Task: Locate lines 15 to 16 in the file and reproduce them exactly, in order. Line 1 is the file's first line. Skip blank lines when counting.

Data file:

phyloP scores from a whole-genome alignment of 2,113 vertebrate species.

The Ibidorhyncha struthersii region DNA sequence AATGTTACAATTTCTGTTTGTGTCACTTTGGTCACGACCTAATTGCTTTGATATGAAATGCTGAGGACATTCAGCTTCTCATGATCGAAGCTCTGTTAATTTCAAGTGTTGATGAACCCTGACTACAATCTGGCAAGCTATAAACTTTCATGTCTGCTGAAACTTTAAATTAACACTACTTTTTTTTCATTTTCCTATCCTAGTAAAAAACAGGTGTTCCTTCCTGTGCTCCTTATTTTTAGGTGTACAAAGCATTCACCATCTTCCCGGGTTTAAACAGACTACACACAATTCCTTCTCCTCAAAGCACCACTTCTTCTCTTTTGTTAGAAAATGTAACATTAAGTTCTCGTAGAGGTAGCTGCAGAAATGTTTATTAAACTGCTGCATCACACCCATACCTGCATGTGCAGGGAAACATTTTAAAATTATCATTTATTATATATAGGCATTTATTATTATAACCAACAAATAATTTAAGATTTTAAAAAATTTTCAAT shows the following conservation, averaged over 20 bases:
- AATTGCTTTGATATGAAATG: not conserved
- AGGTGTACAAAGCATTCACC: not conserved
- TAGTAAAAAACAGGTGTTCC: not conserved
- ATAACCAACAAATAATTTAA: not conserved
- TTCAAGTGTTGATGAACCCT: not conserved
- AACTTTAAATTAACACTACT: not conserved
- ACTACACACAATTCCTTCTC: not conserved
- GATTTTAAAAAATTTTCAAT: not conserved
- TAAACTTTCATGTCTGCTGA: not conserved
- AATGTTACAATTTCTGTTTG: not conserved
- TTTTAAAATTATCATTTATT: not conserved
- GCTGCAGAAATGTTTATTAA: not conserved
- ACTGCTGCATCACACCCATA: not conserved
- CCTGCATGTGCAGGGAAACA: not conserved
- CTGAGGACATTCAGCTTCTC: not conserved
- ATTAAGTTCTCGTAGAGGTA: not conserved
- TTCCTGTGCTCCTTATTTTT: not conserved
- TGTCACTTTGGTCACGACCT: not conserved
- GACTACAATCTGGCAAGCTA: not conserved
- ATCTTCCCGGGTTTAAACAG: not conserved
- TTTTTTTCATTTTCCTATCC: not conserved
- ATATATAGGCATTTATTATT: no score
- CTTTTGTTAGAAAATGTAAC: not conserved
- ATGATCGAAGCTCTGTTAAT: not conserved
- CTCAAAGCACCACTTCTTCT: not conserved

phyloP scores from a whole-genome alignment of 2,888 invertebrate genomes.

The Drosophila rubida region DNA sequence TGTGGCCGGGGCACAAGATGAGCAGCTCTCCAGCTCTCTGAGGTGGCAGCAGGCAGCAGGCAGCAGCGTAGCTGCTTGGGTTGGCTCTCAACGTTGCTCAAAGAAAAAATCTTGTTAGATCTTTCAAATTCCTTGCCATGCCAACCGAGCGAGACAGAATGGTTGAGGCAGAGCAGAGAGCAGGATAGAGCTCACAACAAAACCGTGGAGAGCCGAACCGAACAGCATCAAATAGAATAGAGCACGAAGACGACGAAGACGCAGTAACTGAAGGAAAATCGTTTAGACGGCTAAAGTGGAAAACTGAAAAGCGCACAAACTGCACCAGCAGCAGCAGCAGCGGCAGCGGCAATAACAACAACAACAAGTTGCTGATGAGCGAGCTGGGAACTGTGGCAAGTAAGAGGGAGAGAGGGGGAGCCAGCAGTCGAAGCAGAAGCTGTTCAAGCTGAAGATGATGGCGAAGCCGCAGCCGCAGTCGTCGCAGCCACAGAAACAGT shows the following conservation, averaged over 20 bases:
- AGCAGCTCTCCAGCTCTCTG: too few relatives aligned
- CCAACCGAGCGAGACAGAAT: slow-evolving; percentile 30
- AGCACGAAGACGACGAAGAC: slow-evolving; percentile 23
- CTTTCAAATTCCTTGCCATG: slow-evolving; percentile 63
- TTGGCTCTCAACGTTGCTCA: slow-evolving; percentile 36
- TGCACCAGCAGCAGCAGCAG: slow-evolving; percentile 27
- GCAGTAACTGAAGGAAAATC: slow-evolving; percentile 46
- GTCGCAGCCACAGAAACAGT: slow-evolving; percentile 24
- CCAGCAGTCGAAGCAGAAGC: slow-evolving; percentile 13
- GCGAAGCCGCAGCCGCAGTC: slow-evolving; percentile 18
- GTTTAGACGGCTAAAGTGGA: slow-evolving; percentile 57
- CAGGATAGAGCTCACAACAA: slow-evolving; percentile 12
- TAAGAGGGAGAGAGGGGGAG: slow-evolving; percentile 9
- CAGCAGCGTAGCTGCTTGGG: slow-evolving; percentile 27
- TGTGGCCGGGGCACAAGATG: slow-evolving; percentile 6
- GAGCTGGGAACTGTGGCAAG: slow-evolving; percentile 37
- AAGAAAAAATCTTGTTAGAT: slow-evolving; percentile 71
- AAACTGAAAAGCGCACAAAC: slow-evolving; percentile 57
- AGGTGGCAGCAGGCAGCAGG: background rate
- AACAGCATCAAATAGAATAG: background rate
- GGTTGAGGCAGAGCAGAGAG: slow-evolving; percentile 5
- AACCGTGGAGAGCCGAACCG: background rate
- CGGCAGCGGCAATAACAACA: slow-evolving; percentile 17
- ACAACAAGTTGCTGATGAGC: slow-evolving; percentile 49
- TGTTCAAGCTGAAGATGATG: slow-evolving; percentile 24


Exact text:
- ACTGCTGCATCACACCCATA: not conserved
- CCTGCATGTGCAGGGAAACA: not conserved